As the Israeli Air Force begins to offer Israel's reaction to this evening's barrage of rockets from the Gaza Strip, ordinary Israelis are preparing themselves physically and mentally for the possibility of a large-scale IDF operation, and subsequent retaliations from Palestinian Arab terrorist groups.
And that possibility seems increasingly likely, as both Prime Minister Binyamin Netanyahu and Defense Minister Moshe Yaalon promised a harsh response against those responsible for the attack - the scale of which has not been seen since the end the IDF's last counterterrorism operation in Gaza, Operation Pillar of Defense, in 2012.
Foreign Minister Avigdor Liberman went further still, declaring that the only way to stop the constant barrages of rocket fire on communities in southern Israel was for Israel to retake Gaza.
But whatever the scale of the operation, Yisrael Linden, a father of two in the southern town of Sderot, says he and his family are preparing for the worst.
Yisrael was at home when the first "Color Red" (Tzeva Adom in Hebrew) early-warning siren rang, and quickly hurried his children to safety.
Due to the proximity of Sderot to the Gaza Strip (it lies within a mile of the Hamas-controlled enclave), the "early warning" is just a matter of seconds - 15 to be precise.
"It's not a good feeling," he said. "You have to run straight to the mamad (bomb shelter) as soon as you hear the sirens."
Despite having lived through Operation Pillar of Defense in 2012, Yisrael says he was somewhat caught off-guard by the scale of the attack, given that the period since that operation had been "relatively quiet".
"There were a whole bunch of alarms, one after another," he recalled.
It all happened in such quick succession he initially assumed there had been some kind of technical malfunction. "It sounded like the Tzeva Adom got stuck."
But the subsequent series of explosions made it clear a large-scale attack was underway.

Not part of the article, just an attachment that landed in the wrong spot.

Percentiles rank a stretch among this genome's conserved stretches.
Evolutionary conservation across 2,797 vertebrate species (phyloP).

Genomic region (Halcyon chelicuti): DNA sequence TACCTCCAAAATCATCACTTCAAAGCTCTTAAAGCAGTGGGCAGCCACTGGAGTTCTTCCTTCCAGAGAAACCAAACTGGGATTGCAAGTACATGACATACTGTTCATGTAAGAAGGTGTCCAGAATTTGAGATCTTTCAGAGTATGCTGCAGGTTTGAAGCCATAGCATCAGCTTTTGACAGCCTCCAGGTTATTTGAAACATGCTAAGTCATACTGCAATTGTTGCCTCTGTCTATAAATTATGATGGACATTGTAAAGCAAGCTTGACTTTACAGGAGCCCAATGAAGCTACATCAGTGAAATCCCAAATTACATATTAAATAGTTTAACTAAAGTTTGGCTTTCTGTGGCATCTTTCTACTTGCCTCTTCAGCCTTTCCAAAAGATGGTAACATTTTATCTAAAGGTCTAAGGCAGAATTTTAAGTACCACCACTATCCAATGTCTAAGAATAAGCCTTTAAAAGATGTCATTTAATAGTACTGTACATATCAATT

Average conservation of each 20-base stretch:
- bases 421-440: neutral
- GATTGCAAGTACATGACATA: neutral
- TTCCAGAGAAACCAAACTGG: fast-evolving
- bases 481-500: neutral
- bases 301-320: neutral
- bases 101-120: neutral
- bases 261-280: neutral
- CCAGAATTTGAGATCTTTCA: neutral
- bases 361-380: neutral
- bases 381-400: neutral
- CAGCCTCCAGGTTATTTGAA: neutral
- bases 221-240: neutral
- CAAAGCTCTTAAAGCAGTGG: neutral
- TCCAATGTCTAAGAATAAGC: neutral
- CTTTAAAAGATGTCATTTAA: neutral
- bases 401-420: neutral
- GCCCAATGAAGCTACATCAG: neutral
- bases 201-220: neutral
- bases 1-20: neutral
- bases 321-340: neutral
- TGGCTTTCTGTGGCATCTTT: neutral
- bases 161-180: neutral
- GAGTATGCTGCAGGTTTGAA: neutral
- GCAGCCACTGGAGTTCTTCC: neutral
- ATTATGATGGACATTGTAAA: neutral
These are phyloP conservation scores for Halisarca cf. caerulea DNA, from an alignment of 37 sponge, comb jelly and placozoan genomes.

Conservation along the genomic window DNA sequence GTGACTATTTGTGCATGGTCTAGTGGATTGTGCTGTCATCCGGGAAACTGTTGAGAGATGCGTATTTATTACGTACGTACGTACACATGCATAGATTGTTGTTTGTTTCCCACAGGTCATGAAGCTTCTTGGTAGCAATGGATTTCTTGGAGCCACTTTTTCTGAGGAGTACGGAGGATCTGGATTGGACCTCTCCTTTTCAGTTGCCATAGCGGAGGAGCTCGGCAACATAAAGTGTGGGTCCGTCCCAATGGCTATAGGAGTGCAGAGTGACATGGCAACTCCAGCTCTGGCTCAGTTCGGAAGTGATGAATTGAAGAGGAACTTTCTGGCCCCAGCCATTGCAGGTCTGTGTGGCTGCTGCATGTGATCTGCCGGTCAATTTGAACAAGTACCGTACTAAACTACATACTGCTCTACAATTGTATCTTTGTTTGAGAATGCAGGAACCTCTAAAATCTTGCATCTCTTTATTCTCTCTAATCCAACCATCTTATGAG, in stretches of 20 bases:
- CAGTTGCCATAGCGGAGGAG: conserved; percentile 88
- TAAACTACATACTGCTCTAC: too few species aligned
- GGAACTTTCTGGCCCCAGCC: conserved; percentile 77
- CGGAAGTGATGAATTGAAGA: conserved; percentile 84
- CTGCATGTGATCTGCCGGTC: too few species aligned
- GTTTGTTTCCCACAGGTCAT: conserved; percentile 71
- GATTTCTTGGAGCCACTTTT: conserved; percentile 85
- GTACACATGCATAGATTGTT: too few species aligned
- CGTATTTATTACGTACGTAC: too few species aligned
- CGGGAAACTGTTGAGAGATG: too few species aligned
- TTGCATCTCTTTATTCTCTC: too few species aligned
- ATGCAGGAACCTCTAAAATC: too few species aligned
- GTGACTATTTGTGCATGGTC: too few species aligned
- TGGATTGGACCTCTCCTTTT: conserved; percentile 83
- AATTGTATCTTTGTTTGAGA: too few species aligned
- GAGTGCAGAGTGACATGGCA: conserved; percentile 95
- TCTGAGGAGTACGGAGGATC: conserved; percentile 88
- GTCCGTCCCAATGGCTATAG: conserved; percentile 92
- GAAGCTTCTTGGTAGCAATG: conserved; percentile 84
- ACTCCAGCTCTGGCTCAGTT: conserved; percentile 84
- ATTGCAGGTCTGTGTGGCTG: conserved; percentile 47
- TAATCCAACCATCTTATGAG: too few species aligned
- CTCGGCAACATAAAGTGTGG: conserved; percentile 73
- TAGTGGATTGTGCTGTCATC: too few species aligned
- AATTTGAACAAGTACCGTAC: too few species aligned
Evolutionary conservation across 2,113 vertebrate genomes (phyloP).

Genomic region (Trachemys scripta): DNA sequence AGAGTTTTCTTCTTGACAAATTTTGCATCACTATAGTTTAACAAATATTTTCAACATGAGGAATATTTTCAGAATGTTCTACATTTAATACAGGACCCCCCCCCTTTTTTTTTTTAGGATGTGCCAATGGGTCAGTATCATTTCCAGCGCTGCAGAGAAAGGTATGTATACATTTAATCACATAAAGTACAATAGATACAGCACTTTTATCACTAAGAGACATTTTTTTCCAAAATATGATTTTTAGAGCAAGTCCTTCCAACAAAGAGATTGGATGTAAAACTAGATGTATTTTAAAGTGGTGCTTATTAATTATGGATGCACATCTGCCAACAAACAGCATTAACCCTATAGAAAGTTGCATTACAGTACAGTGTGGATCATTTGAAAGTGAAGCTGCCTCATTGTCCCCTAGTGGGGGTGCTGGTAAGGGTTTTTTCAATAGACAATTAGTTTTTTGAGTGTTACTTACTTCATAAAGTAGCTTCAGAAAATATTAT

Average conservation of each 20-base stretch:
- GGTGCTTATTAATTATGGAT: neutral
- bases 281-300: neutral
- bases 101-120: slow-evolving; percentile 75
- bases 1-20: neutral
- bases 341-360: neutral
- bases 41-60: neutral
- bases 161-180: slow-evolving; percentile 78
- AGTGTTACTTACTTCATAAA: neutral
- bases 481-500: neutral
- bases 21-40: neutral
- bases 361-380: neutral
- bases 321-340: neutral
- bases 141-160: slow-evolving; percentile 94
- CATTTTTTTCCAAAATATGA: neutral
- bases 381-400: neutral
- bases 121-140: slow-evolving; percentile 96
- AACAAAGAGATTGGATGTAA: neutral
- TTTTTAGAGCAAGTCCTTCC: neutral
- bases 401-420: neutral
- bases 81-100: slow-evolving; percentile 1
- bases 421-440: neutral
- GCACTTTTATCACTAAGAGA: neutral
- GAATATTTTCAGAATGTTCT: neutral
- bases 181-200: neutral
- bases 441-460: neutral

He said "wasn't looking forward" to the likely IDF response, but added that nonetheless a forceful response was necessary.
"Obviously Israel can't just let this go by without reacting."
"Unfortunately we're used to it," he said of the prospect of further rocket fire, echoing the thoughts of Yonatan Etzion, another Sderot resident.
Yonatan said the blistering salvo of at least 60 rockets had made him feel "very on edge. Every sound makes me jump."
However, when asked how he and others were preparing to deal with any further escalation, his response was the same.
"I guess we're just waiting to see what happens to be honest, there's nothing more we can do. We've lived through worse."
"People in Sderot are used to missiles, but even a relatively minor number of attacks [compared to previous experiences - ed.] reminds people of when we had 100 missiles a day. I know a lot of families that'll be sleeping, or trying to sleep, in their bomb shelters tonight."
Among those caught up in the surprise attack was a group of American activists from the Zionist Organization of America. The volunteers were on a solidarity mission to deliver mishloach manot gift packages to Israeli soldiers in honor of the upcoming Purim holiday.
"All of a sudden there was a whole commotion," described one of the group's organizers, Rubin Margules.
"When we got out of the auditorium we heard the sirens... and joined some 500 soldiers in the shelters," he said.
"We thought it would be for a little while... but it ended up being two hours," Margulis added, recalling that the experience - including hearing the impact of rockets falling around them - was a harrowing one for many members of the group.
"Some people very nervous. The Americans had never seen anything like this."
And yet, in the crowded bomb shelter, he said he was amazed at the way the soldiers stayed calm and kept everyone else in "good spirits".
"It was really scary for a while, but once you're in a situation like that with everybody else, it's just... what can you do?
"The soldiers were really great. There was the IDF's Rabbinical Choir with us and they just stated singing!"
But he said his thoughts remained with the local civilian population.
"It's so sad for the people who live down there. How do you get on with your lives?"